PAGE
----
Kajukenbo Senior Grand Master Emil Bautista illustrates a technique to his students George Higgins, right, and Gabriel Tomboc at Bautista’s Kajukenbo Self-Defense Institute of Vallejo. (Robinson Kuntz/Daily Republic)
FAIRFIELD — While attending Armijo High school in the 1950s, Emil Bautista was one of the Pizzarino Boys, a group of standout athletes who loved to pull pranks. No one, least of all Bautista himself, could predict he would one day go from being a high school prankster to a kajukenbo grandmaster.
His transformation came about because of two chance meetings.
In 1961, Bautista was working at Travis Air Force Base, filling vending machines. While refilling one in the gymnasium, he heard hollering and, tracing the sources of the sounds, discovered an instructor, Aleju Reyes, and two airmen, Don Nahoolewa and Richard Peralta, practicing kajukenbo. They invited Bautista to try it out and he accepted.
Bautista trained for months on the base but then the company he was working for lost its contract and getting on base was not such an easy task. Bautista found another job in Vallejo for which he rode the bus from Fairfield. When walking by the old Greyhound bus station on Jefferson Street, he heard the same type of yelling he’d heard on base. It was coming from the kajukenbo school of Tony Ramos. Bautista began to train under Ramos’s tutelage, and in 1966 was promoted to student black belt.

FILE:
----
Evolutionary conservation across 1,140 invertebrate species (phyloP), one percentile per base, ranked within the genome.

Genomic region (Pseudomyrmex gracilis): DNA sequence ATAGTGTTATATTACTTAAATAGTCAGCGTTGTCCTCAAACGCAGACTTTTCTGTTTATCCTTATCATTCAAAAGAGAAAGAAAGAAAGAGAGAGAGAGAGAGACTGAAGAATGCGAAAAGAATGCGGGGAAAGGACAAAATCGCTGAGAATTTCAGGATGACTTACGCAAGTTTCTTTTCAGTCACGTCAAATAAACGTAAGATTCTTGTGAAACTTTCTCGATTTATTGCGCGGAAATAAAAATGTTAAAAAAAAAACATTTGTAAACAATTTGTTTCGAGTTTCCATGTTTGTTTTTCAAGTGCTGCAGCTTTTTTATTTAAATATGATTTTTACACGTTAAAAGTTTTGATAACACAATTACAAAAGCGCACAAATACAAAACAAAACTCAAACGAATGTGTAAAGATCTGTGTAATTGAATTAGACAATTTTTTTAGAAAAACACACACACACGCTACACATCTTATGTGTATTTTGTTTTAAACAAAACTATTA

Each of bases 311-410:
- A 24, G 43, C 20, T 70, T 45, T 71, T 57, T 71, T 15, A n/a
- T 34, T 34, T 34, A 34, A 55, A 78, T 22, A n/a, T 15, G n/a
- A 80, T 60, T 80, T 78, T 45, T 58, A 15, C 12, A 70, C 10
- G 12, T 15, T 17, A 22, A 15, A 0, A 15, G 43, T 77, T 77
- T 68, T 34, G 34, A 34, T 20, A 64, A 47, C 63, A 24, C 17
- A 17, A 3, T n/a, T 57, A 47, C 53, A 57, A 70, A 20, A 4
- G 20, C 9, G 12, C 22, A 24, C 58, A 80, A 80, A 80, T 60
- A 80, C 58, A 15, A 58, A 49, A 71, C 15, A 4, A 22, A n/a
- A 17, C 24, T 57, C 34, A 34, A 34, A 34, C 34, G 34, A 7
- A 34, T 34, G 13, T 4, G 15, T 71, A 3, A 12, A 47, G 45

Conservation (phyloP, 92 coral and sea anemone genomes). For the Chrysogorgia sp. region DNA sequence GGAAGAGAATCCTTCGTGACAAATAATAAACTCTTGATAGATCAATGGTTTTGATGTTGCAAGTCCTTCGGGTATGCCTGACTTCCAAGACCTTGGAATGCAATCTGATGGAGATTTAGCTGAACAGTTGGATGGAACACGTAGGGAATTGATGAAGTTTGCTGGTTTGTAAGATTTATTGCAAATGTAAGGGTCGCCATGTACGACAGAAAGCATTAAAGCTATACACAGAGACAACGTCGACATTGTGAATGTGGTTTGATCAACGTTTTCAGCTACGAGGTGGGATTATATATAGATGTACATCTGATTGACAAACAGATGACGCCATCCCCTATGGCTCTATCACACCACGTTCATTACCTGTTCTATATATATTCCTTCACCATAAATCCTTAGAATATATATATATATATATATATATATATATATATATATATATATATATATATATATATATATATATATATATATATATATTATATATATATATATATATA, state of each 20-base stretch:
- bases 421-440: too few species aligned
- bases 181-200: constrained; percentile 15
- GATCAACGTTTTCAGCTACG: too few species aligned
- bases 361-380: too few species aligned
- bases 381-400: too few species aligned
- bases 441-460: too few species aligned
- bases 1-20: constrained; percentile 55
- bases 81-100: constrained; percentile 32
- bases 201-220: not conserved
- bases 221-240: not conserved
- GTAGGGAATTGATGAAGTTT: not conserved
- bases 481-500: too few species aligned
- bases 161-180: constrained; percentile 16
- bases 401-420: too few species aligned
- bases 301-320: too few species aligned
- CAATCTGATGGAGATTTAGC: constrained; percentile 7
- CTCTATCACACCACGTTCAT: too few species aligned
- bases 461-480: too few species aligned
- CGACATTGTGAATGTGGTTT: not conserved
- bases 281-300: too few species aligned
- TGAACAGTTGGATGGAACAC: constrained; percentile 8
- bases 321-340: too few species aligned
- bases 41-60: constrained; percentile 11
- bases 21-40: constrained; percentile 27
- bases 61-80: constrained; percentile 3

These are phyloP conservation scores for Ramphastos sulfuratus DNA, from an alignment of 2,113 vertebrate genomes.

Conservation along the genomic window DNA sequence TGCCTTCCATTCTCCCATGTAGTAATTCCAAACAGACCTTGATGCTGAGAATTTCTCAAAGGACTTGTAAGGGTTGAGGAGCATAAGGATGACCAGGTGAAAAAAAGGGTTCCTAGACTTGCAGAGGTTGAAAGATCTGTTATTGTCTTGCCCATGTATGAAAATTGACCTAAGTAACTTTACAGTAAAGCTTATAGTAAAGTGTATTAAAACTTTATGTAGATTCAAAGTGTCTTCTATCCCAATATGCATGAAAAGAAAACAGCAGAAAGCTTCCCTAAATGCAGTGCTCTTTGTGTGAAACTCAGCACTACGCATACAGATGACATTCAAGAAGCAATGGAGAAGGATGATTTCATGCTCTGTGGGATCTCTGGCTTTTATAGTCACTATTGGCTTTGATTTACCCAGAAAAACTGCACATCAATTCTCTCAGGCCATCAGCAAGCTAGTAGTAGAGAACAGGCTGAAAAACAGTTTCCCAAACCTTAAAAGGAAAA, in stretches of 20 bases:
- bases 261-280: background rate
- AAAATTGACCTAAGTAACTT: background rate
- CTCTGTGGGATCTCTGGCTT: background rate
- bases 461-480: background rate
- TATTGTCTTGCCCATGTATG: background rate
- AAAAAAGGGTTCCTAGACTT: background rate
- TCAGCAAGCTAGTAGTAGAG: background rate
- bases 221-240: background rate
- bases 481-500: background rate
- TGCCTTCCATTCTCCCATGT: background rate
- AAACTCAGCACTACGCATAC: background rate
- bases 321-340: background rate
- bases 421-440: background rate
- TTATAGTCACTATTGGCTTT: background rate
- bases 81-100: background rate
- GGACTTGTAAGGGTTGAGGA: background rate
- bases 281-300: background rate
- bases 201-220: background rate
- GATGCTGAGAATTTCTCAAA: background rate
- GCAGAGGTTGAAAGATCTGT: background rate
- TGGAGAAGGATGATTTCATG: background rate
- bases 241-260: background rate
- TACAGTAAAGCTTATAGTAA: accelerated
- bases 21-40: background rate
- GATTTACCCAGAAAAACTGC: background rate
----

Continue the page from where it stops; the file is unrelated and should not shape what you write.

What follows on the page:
“Kajukenbo was something that no one else around here knew how to do, it was different,” Bautista said.”We all played baseball, basketball and football, but this was not a major activity. At that time there were no kids in it, it was all adults.”
One of the things that initially drove Bautista in his early training was that a member of the Hay Buckers, a group of Future Farmer of America guys who were rivals/friends of the Pizzarino Boys, was in training. Bautista figured since he had played major sports, he could definitely outdo the local hayseed. He watched him and mimicked all his movements.
“Afterward, I died. He had been doing it for six months, but my body was not used to it and I overestimated my abilities,” Bautista said. “I had to brush my teeth by moving my head and not my arm for a while. I learned the lesson that it takes time to build on what you learn.”
Kajukenbo was founded in 1947 when five masters of different styles of martial arts got together in Oahu, Hawaii, to develop a system to deal with the local criminal element. When the Korean War broke out, four of the five martial arts masters were drafted, leaving only Adriano Directo Emperado to carry on the art. He established a school in 1950. Emperado, who died in 2009, is called by the title Sijo, which means founder.
“You’ve heard the term mixed martial arts? Kajukenbo has been a mixed martial art since 1947,” Bautista said. “You have your Korean karate (ka), which is like taekwondo, you’ve got your judo/jujitsu (ju), which is Japanese, you got your kenpo (ken), which is Okinawan, and you’ve got your bo (bo), which is Chinese and American boxing. I teach a variation of everything, but our base is kenpo.”
The technical title for the martial art Bautista teaches is the Kajukenbo system, Emperado method, Ramos style, Bautista influence.